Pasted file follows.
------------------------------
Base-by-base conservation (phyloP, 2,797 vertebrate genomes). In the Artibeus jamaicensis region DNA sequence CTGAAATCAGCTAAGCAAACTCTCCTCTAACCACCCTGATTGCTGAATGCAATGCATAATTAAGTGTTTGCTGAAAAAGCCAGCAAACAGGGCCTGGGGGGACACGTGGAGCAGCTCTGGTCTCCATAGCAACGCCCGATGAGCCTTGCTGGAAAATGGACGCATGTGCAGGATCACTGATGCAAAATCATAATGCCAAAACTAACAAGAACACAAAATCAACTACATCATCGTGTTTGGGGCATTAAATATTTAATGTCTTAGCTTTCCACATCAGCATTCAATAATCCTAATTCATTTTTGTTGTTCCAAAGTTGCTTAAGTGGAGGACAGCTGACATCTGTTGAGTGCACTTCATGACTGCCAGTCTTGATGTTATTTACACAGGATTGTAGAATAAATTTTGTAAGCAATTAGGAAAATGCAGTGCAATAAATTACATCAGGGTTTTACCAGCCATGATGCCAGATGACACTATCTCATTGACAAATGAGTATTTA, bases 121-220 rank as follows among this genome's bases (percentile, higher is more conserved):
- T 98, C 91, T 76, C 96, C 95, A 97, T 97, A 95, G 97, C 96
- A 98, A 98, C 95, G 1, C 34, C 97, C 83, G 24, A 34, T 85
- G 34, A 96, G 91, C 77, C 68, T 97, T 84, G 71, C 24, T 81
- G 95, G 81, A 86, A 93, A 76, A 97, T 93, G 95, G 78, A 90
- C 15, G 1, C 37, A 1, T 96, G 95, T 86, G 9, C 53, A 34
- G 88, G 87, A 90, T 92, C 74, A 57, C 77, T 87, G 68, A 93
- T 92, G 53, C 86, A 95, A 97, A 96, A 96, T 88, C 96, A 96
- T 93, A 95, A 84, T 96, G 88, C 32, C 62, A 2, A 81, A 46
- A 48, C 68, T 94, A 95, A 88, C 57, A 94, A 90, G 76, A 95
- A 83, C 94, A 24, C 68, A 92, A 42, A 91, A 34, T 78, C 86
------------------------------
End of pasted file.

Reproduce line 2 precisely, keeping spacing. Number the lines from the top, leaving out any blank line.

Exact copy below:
- T 98, C 91, T 76, C 96, C 95, A 97, T 97, A 95, G 97, C 96